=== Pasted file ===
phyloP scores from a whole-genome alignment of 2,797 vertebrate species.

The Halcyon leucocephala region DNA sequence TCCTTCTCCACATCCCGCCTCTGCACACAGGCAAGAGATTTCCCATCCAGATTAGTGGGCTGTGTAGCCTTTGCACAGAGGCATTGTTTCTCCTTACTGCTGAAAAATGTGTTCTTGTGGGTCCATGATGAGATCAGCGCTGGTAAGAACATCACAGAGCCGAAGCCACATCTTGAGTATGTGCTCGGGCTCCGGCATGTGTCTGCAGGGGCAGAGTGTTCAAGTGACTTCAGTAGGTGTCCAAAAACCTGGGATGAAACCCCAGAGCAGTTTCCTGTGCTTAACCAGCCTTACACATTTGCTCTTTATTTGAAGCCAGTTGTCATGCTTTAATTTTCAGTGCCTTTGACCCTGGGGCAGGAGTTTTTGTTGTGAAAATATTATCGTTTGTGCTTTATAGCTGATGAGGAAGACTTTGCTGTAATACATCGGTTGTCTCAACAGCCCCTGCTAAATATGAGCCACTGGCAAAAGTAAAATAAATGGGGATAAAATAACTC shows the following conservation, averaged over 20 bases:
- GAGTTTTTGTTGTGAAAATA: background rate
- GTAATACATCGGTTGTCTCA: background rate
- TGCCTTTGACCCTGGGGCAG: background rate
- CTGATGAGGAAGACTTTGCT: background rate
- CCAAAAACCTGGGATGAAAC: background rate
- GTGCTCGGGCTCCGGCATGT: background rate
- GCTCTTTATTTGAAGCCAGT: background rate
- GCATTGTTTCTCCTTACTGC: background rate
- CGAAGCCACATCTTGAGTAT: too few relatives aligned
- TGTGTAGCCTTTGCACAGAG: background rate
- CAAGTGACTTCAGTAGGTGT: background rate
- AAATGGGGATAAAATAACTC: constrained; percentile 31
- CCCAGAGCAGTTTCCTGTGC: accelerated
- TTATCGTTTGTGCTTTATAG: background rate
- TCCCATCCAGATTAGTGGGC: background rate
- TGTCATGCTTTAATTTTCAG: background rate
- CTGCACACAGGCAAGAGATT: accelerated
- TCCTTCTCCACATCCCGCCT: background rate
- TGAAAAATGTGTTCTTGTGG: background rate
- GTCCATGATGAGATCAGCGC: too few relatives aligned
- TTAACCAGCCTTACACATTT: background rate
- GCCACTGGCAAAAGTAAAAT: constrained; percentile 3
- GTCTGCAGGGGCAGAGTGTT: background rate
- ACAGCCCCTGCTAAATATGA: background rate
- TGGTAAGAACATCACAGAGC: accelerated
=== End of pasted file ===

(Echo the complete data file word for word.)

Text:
phyloP scores from a whole-genome alignment of 2,797 vertebrate species.

The Halcyon leucocephala region DNA sequence TCCTTCTCCACATCCCGCCTCTGCACACAGGCAAGAGATTTCCCATCCAGATTAGTGGGCTGTGTAGCCTTTGCACAGAGGCATTGTTTCTCCTTACTGCTGAAAAATGTGTTCTTGTGGGTCCATGATGAGATCAGCGCTGGTAAGAACATCACAGAGCCGAAGCCACATCTTGAGTATGTGCTCGGGCTCCGGCATGTGTCTGCAGGGGCAGAGTGTTCAAGTGACTTCAGTAGGTGTCCAAAAACCTGGGATGAAACCCCAGAGCAGTTTCCTGTGCTTAACCAGCCTTACACATTTGCTCTTTATTTGAAGCCAGTTGTCATGCTTTAATTTTCAGTGCCTTTGACCCTGGGGCAGGAGTTTTTGTTGTGAAAATATTATCGTTTGTGCTTTATAGCTGATGAGGAAGACTTTGCTGTAATACATCGGTTGTCTCAACAGCCCCTGCTAAATATGAGCCACTGGCAAAAGTAAAATAAATGGGGATAAAATAACTC shows the following conservation, averaged over 20 bases:
- GAGTTTTTGTTGTGAAAATA: background rate
- GTAATACATCGGTTGTCTCA: background rate
- TGCCTTTGACCCTGGGGCAG: background rate
- CTGATGAGGAAGACTTTGCT: background rate
- CCAAAAACCTGGGATGAAAC: background rate
- GTGCTCGGGCTCCGGCATGT: background rate
- GCTCTTTATTTGAAGCCAGT: background rate
- GCATTGTTTCTCCTTACTGC: background rate
- CGAAGCCACATCTTGAGTAT: too few relatives aligned
- TGTGTAGCCTTTGCACAGAG: background rate
- CAAGTGACTTCAGTAGGTGT: background rate
- AAATGGGGATAAAATAACTC: constrained; percentile 31
- CCCAGAGCAGTTTCCTGTGC: accelerated
- TTATCGTTTGTGCTTTATAG: background rate
- TCCCATCCAGATTAGTGGGC: background rate
- TGTCATGCTTTAATTTTCAG: background rate
- CTGCACACAGGCAAGAGATT: accelerated
- TCCTTCTCCACATCCCGCCT: background rate
- TGAAAAATGTGTTCTTGTGG: background rate
- GTCCATGATGAGATCAGCGC: too few relatives aligned
- TTAACCAGCCTTACACATTT: background rate
- GCCACTGGCAAAAGTAAAAT: constrained; percentile 3
- GTCTGCAGGGGCAGAGTGTT: background rate
- ACAGCCCCTGCTAAATATGA: background rate
- TGGTAAGAACATCACAGAGC: accelerated